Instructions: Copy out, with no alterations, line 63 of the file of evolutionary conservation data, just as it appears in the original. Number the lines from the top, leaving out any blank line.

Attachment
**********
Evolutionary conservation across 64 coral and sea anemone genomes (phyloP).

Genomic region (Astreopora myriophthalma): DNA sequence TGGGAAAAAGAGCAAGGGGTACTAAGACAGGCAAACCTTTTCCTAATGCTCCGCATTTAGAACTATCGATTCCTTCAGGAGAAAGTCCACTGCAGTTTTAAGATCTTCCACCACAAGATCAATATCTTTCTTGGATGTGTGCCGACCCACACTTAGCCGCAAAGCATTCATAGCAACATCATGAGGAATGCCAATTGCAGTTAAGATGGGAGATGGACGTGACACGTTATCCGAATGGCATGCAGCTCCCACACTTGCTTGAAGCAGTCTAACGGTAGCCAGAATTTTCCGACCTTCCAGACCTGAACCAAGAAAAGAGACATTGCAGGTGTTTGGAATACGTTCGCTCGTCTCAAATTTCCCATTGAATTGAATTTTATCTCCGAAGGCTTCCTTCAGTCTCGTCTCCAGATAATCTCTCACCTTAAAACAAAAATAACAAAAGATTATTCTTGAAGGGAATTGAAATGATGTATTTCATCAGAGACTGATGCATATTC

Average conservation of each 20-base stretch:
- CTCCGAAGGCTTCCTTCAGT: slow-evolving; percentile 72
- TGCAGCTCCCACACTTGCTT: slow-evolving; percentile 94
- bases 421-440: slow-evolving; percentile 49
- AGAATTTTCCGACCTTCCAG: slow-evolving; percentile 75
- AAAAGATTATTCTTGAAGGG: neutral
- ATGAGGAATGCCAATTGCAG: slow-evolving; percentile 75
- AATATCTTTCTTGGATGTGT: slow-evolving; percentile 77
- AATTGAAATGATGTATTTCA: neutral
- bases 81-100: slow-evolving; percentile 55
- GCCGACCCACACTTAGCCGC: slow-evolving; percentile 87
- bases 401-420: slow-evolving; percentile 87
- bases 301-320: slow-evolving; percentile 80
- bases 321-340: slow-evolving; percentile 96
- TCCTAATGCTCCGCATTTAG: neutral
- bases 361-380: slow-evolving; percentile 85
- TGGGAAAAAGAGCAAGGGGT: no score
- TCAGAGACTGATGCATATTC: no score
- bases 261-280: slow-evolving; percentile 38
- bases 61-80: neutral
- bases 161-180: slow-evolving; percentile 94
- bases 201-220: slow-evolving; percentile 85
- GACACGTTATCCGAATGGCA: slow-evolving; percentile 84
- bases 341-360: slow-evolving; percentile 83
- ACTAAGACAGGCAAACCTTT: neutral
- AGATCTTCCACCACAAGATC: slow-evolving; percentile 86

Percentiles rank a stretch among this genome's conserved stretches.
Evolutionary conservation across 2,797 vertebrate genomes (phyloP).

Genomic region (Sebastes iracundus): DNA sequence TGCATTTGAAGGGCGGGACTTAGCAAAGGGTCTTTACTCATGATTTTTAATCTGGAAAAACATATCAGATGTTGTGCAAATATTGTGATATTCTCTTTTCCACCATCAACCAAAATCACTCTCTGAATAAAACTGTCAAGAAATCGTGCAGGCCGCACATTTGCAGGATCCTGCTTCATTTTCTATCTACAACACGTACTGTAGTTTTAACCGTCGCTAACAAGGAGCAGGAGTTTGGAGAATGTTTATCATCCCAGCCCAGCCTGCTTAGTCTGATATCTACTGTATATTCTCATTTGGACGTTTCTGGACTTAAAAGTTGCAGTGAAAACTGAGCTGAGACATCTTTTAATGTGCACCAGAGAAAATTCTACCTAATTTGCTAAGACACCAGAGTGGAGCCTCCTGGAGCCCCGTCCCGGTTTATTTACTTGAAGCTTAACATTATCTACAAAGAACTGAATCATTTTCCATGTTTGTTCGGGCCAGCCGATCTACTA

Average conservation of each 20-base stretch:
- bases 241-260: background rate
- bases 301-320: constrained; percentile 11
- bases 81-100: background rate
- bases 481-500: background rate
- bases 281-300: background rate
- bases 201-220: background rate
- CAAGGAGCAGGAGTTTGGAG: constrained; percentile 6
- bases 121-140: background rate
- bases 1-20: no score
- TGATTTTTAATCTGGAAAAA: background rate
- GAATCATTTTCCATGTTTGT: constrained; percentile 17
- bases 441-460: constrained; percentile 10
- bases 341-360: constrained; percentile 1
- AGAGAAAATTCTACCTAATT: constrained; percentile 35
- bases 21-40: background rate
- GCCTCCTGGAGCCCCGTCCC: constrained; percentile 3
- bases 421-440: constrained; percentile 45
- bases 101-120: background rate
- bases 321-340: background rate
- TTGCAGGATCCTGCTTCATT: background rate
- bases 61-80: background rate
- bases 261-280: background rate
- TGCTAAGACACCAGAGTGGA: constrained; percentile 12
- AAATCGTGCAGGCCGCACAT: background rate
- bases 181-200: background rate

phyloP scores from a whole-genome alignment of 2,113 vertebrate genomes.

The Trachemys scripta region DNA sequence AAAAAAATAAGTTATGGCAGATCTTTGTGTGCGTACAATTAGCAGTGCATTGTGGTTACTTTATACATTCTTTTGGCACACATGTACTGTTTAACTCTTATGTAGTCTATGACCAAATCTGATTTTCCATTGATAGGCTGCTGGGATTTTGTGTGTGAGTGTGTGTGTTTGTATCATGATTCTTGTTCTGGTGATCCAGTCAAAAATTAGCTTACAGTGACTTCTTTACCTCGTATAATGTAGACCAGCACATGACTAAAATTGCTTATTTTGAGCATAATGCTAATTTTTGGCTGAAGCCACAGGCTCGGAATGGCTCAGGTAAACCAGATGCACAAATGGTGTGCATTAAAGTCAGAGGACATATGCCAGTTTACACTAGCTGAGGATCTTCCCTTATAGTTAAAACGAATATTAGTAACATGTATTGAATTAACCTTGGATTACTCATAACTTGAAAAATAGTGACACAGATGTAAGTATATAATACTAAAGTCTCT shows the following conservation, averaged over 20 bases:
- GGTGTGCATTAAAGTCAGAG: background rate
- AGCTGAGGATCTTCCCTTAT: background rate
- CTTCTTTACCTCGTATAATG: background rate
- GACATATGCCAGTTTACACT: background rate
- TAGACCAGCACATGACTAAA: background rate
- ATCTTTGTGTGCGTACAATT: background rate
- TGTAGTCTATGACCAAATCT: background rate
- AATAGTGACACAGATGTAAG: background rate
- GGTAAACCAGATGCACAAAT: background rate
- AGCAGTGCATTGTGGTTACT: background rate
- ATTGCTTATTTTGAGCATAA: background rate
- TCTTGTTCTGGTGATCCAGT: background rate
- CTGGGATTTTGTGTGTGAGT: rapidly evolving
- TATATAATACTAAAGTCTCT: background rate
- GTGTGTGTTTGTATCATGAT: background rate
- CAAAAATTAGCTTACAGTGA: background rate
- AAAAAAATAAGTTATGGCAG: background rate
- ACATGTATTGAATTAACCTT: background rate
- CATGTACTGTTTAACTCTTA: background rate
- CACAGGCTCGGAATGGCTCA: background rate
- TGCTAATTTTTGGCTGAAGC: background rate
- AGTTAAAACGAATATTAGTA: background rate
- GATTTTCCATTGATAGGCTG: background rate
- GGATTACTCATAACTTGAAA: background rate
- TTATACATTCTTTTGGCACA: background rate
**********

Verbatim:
- GACATATGCCAGTTTACACT: background rate